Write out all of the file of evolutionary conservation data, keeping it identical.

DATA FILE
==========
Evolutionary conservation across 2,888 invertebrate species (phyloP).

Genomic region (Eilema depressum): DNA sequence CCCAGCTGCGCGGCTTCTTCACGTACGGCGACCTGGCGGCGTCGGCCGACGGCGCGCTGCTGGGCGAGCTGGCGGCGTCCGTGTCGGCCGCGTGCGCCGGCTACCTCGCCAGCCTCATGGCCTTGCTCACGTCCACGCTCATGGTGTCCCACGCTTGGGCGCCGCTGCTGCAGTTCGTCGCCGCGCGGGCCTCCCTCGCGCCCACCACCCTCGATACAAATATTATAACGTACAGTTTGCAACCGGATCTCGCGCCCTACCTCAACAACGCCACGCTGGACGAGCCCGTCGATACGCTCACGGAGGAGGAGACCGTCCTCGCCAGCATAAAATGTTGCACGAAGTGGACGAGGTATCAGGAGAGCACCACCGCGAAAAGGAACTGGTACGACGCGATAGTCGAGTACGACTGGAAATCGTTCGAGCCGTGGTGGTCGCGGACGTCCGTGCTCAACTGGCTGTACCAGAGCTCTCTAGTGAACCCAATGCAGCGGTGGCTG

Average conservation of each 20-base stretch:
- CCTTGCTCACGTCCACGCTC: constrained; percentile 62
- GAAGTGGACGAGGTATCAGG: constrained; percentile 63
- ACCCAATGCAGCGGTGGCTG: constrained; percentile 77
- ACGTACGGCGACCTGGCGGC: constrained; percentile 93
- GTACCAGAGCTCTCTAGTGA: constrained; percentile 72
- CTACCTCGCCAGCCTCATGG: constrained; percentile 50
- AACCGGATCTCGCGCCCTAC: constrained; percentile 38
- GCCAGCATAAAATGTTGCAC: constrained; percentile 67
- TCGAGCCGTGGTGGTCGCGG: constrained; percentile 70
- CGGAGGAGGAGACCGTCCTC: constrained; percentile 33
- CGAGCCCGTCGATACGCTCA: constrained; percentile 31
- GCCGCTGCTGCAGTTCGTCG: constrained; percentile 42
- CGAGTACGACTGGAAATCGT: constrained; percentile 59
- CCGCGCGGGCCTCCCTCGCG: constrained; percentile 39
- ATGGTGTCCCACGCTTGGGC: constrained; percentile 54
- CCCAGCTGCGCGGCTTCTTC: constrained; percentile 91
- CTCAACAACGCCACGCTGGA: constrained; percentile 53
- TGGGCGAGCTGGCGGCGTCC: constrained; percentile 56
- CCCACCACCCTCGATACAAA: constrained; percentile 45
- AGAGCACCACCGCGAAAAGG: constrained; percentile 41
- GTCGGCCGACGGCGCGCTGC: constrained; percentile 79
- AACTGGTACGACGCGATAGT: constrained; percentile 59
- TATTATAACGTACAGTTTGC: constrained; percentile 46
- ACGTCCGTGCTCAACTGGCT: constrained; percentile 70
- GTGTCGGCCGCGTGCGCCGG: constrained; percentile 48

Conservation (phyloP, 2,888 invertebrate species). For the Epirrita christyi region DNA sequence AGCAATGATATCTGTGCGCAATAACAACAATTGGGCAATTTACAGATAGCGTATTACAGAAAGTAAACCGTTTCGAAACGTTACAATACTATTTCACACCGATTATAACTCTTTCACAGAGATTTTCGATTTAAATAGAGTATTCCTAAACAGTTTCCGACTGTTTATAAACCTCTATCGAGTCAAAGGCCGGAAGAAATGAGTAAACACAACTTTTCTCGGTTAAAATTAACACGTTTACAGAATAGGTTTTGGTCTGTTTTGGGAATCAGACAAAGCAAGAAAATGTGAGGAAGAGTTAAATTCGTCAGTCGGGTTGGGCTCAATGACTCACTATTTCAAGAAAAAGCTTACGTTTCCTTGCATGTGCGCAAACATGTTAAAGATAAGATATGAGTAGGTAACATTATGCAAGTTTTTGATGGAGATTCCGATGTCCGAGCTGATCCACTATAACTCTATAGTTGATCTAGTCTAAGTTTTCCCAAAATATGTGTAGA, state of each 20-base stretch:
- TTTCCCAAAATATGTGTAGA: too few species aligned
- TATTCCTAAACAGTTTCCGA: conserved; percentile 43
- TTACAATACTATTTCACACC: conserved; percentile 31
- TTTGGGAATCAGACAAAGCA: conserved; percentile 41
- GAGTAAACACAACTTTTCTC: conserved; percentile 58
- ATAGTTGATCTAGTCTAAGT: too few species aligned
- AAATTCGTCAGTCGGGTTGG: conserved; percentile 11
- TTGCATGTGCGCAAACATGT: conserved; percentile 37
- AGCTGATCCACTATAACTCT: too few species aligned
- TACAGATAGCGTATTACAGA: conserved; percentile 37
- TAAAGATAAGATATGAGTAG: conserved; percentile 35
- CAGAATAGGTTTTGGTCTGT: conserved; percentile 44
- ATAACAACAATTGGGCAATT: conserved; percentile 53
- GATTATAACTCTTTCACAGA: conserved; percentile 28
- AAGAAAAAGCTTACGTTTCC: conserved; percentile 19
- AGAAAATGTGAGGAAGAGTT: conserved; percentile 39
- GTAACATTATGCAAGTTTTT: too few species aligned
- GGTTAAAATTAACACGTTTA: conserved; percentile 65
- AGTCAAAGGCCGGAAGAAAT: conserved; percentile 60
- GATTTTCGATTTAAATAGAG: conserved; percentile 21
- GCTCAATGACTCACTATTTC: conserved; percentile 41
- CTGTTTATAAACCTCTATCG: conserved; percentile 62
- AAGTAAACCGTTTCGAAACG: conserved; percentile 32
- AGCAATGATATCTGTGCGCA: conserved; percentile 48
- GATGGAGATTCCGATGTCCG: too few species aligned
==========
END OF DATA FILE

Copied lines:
Evolutionary conservation across 2,888 invertebrate species (phyloP).

Genomic region (Eilema depressum): DNA sequence CCCAGCTGCGCGGCTTCTTCACGTACGGCGACCTGGCGGCGTCGGCCGACGGCGCGCTGCTGGGCGAGCTGGCGGCGTCCGTGTCGGCCGCGTGCGCCGGCTACCTCGCCAGCCTCATGGCCTTGCTCACGTCCACGCTCATGGTGTCCCACGCTTGGGCGCCGCTGCTGCAGTTCGTCGCCGCGCGGGCCTCCCTCGCGCCCACCACCCTCGATACAAATATTATAACGTACAGTTTGCAACCGGATCTCGCGCCCTACCTCAACAACGCCACGCTGGACGAGCCCGTCGATACGCTCACGGAGGAGGAGACCGTCCTCGCCAGCATAAAATGTTGCACGAAGTGGACGAGGTATCAGGAGAGCACCACCGCGAAAAGGAACTGGTACGACGCGATAGTCGAGTACGACTGGAAATCGTTCGAGCCGTGGTGGTCGCGGACGTCCGTGCTCAACTGGCTGTACCAGAGCTCTCTAGTGAACCCAATGCAGCGGTGGCTG

Average conservation of each 20-base stretch:
- CCTTGCTCACGTCCACGCTC: constrained; percentile 62
- GAAGTGGACGAGGTATCAGG: constrained; percentile 63
- ACCCAATGCAGCGGTGGCTG: constrained; percentile 77
- ACGTACGGCGACCTGGCGGC: constrained; percentile 93
- GTACCAGAGCTCTCTAGTGA: constrained; percentile 72
- CTACCTCGCCAGCCTCATGG: constrained; percentile 50
- AACCGGATCTCGCGCCCTAC: constrained; percentile 38
- GCCAGCATAAAATGTTGCAC: constrained; percentile 67
- TCGAGCCGTGGTGGTCGCGG: constrained; percentile 70
- CGGAGGAGGAGACCGTCCTC: constrained; percentile 33
- CGAGCCCGTCGATACGCTCA: constrained; percentile 31
- GCCGCTGCTGCAGTTCGTCG: constrained; percentile 42
- CGAGTACGACTGGAAATCGT: constrained; percentile 59
- CCGCGCGGGCCTCCCTCGCG: constrained; percentile 39
- ATGGTGTCCCACGCTTGGGC: constrained; percentile 54
- CCCAGCTGCGCGGCTTCTTC: constrained; percentile 91
- CTCAACAACGCCACGCTGGA: constrained; percentile 53
- TGGGCGAGCTGGCGGCGTCC: constrained; percentile 56
- CCCACCACCCTCGATACAAA: constrained; percentile 45
- AGAGCACCACCGCGAAAAGG: constrained; percentile 41
- GTCGGCCGACGGCGCGCTGC: constrained; percentile 79
- AACTGGTACGACGCGATAGT: constrained; percentile 59
- TATTATAACGTACAGTTTGC: constrained; percentile 46
- ACGTCCGTGCTCAACTGGCT: constrained; percentile 70
- GTGTCGGCCGCGTGCGCCGG: constrained; percentile 48

Conservation (phyloP, 2,888 invertebrate species). For the Epirrita christyi region DNA sequence AGCAATGATATCTGTGCGCAATAACAACAATTGGGCAATTTACAGATAGCGTATTACAGAAAGTAAACCGTTTCGAAACGTTACAATACTATTTCACACCGATTATAACTCTTTCACAGAGATTTTCGATTTAAATAGAGTATTCCTAAACAGTTTCCGACTGTTTATAAACCTCTATCGAGTCAAAGGCCGGAAGAAATGAGTAAACACAACTTTTCTCGGTTAAAATTAACACGTTTACAGAATAGGTTTTGGTCTGTTTTGGGAATCAGACAAAGCAAGAAAATGTGAGGAAGAGTTAAATTCGTCAGTCGGGTTGGGCTCAATGACTCACTATTTCAAGAAAAAGCTTACGTTTCCTTGCATGTGCGCAAACATGTTAAAGATAAGATATGAGTAGGTAACATTATGCAAGTTTTTGATGGAGATTCCGATGTCCGAGCTGATCCACTATAACTCTATAGTTGATCTAGTCTAAGTTTTCCCAAAATATGTGTAGA, state of each 20-base stretch:
- TTTCCCAAAATATGTGTAGA: too few species aligned
- TATTCCTAAACAGTTTCCGA: conserved; percentile 43
- TTACAATACTATTTCACACC: conserved; percentile 31
- TTTGGGAATCAGACAAAGCA: conserved; percentile 41
- GAGTAAACACAACTTTTCTC: conserved; percentile 58
- ATAGTTGATCTAGTCTAAGT: too few species aligned
- AAATTCGTCAGTCGGGTTGG: conserved; percentile 11
- TTGCATGTGCGCAAACATGT: conserved; percentile 37
- AGCTGATCCACTATAACTCT: too few species aligned
- TACAGATAGCGTATTACAGA: conserved; percentile 37
- TAAAGATAAGATATGAGTAG: conserved; percentile 35
- CAGAATAGGTTTTGGTCTGT: conserved; percentile 44
- ATAACAACAATTGGGCAATT: conserved; percentile 53
- GATTATAACTCTTTCACAGA: conserved; percentile 28
- AAGAAAAAGCTTACGTTTCC: conserved; percentile 19
- AGAAAATGTGAGGAAGAGTT: conserved; percentile 39
- GTAACATTATGCAAGTTTTT: too few species aligned
- GGTTAAAATTAACACGTTTA: conserved; percentile 65
- AGTCAAAGGCCGGAAGAAAT: conserved; percentile 60
- GATTTTCGATTTAAATAGAG: conserved; percentile 21
- GCTCAATGACTCACTATTTC: conserved; percentile 41
- CTGTTTATAAACCTCTATCG: conserved; percentile 62
- AAGTAAACCGTTTCGAAACG: conserved; percentile 32
- AGCAATGATATCTGTGCGCA: conserved; percentile 48
- GATGGAGATTCCGATGTCCG: too few species aligned